Many different standards, approaches, and semantic tools have been developed to improve data sharing and interoperability. Semantic technologies provide a promising way to properly describe and interrelate these different data sources in ways that reduce barriers to data discovery, integration, and exchange among biodiversity and ecosystem resources and researchers.

LifeWatch Italy and EUDAT want to tackle these challenges through their workshop Ontology & Semantic Web for Biodiversity & Ecosystem Research, a forum for the semantic web and linked open data communities, where professionals from Academia, Research Infrastructures, Industries and others interested in these topics are welcome to present theoretical and applied research work, share experiences and discuss the latest scientific results and technology innovations around semantic technologies and linked open data in the field of Biodiversity and Ecosystem Research.

In particular the event will revolve around four main themes:

  • Usages of semantic resources in Research Infrastructures (RIs)
  • Comparison among vocabulary governances
  • Alignment of vocabularies and ontologies
  • Services for semantics 
  • Semantic discoverability and interoperability

The workshop Ontology & Semantic Web for Biodiversity & Ecosystem Research will take place in Lecce, in the fascinating historical framework of Monastero degli Olivetani (University of Salento) from 11–14 July 2017.

SIL Congress 2016, Turin 31/7 – 5/8

The International Society of Limnology will held its XXXIII Congress in Turin, from 31 July – 5 August 2016. LifeWatch Italy will play an active role in the congress feeding the scientific debate with a special session focusing on Alien Species.

Special Session SS34: Alien species ecological impacts: from genomics to macroecology

Alien species are considered one of the major threats to ecosystems and to endangered species and are extremely difficult to be managed after their establishment. Therefore, scientific efforts should be directed to understand the mechanisms underlying alien species success. To this respect, making data and tools readily available, through appropriate activities of e-Science, appears crucial to address emerging issues and open up new perspectives for a better understanding and wiser conservation and management of biodiversity. Within this context, LifeWatch, the European Virtual Biodiversity Research Infrastructure, has the commitment to become a reference for researchers, policy makers and public authorities. Recently, it has promoted a European-level case study designed to assess the vulnerability of ecosystems to alien species. LifeWatch endorses this SIL session, with the aim to contribute achieving a better understanding and managing of biological invasions, along different perspectives, from genomics to macroecology. Three main issues will be addressed, from single species, to individual populations and whole ecosystems: i) the state of the art of biological invasion in freshwaters, ii) the comparison across typologies (from inland to coastal marine aquatic ecosystems), iii) the e-Science approach to alien species impacts.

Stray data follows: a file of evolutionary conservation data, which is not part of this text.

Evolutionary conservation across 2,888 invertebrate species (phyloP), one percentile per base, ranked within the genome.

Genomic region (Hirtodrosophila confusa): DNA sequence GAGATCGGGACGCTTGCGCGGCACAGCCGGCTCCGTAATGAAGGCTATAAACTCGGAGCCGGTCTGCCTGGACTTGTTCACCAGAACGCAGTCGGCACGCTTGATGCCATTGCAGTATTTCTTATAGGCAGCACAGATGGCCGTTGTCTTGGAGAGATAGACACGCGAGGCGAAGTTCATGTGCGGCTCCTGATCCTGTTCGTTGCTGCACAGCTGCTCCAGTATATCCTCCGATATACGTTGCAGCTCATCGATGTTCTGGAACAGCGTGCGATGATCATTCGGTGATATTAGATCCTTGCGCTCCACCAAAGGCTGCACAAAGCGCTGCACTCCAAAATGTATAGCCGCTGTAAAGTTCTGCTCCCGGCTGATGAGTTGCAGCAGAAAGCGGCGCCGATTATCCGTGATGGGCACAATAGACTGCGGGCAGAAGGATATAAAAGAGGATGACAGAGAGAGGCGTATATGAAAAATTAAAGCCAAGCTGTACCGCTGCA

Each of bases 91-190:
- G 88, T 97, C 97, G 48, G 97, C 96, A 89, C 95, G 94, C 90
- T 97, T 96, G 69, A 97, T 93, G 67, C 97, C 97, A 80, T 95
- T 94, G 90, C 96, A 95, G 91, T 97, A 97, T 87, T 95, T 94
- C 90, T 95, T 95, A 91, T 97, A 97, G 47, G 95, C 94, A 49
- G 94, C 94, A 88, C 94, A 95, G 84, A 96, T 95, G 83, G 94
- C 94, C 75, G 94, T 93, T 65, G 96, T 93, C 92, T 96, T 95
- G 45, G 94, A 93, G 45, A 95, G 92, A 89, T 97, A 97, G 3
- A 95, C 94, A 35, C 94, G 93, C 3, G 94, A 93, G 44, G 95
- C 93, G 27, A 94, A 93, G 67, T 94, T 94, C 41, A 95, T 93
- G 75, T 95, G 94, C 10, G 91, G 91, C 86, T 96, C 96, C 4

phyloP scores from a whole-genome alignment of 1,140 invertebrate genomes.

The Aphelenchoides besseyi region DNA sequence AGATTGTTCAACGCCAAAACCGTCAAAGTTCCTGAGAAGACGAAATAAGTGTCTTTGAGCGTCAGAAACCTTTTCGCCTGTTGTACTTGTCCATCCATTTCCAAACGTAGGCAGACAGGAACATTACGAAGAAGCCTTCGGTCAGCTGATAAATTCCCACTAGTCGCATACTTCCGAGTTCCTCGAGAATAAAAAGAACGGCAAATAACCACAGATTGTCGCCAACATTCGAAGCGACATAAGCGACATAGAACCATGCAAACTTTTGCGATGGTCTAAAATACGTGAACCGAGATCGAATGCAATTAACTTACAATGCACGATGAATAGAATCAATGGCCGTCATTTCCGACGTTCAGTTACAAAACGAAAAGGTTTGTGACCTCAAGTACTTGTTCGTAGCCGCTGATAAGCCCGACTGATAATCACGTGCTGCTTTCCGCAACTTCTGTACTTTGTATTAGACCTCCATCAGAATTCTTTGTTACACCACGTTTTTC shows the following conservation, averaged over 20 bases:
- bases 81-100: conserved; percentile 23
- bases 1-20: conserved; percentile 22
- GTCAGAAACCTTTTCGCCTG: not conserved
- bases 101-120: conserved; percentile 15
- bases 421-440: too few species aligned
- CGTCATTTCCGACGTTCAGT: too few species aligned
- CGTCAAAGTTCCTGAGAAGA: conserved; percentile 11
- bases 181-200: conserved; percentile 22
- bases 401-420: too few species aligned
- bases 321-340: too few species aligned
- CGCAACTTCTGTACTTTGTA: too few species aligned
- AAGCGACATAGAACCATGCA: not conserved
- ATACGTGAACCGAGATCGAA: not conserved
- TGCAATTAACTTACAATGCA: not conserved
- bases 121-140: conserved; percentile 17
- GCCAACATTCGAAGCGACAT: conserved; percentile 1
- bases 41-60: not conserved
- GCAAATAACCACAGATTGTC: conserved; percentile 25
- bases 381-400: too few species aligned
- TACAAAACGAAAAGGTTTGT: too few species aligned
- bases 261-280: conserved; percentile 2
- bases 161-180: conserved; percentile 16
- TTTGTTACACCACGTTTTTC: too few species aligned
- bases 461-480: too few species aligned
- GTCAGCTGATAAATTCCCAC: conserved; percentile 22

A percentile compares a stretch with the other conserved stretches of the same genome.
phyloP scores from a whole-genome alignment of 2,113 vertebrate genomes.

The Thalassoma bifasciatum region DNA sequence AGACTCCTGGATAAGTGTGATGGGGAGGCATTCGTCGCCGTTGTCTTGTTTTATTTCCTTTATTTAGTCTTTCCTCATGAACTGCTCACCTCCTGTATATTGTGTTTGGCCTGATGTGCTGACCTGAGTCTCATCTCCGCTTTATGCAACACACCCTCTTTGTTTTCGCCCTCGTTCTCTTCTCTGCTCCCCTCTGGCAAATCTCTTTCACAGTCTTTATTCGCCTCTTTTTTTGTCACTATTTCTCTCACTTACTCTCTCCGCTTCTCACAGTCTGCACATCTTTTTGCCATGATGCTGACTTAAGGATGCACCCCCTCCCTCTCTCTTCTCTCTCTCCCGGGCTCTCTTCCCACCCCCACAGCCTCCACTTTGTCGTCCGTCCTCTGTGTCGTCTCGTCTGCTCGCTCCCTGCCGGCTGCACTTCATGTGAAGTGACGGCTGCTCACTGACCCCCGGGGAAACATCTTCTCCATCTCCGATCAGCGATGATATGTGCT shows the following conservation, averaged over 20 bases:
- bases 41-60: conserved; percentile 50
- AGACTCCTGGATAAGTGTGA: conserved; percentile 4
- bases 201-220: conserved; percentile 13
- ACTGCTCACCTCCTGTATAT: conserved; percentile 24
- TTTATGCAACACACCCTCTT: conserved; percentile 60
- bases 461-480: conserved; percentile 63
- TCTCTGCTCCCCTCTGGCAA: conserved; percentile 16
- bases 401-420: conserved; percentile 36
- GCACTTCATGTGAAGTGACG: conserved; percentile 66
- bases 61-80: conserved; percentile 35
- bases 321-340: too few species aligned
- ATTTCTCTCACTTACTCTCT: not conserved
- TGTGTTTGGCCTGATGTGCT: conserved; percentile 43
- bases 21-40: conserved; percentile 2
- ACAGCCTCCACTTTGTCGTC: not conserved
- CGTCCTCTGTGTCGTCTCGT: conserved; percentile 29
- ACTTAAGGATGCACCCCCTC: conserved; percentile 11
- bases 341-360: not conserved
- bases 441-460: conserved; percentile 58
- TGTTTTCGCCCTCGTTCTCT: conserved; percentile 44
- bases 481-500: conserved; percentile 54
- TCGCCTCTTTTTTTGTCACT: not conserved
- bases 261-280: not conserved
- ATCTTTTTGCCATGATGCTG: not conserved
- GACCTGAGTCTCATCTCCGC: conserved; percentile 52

Chairs
Angela Boggero, CNR-Institute of Ecosystem Study, Italy
Monica Santamaria, CNR-Institute of Biomembrane and Bioenergetics, Italy
Alberto Basset, University of Salento, Italy

Should you wish to participate to the conference, the call for abstract is open until 1 February 2016.

Workshop on Thesauri and Semantics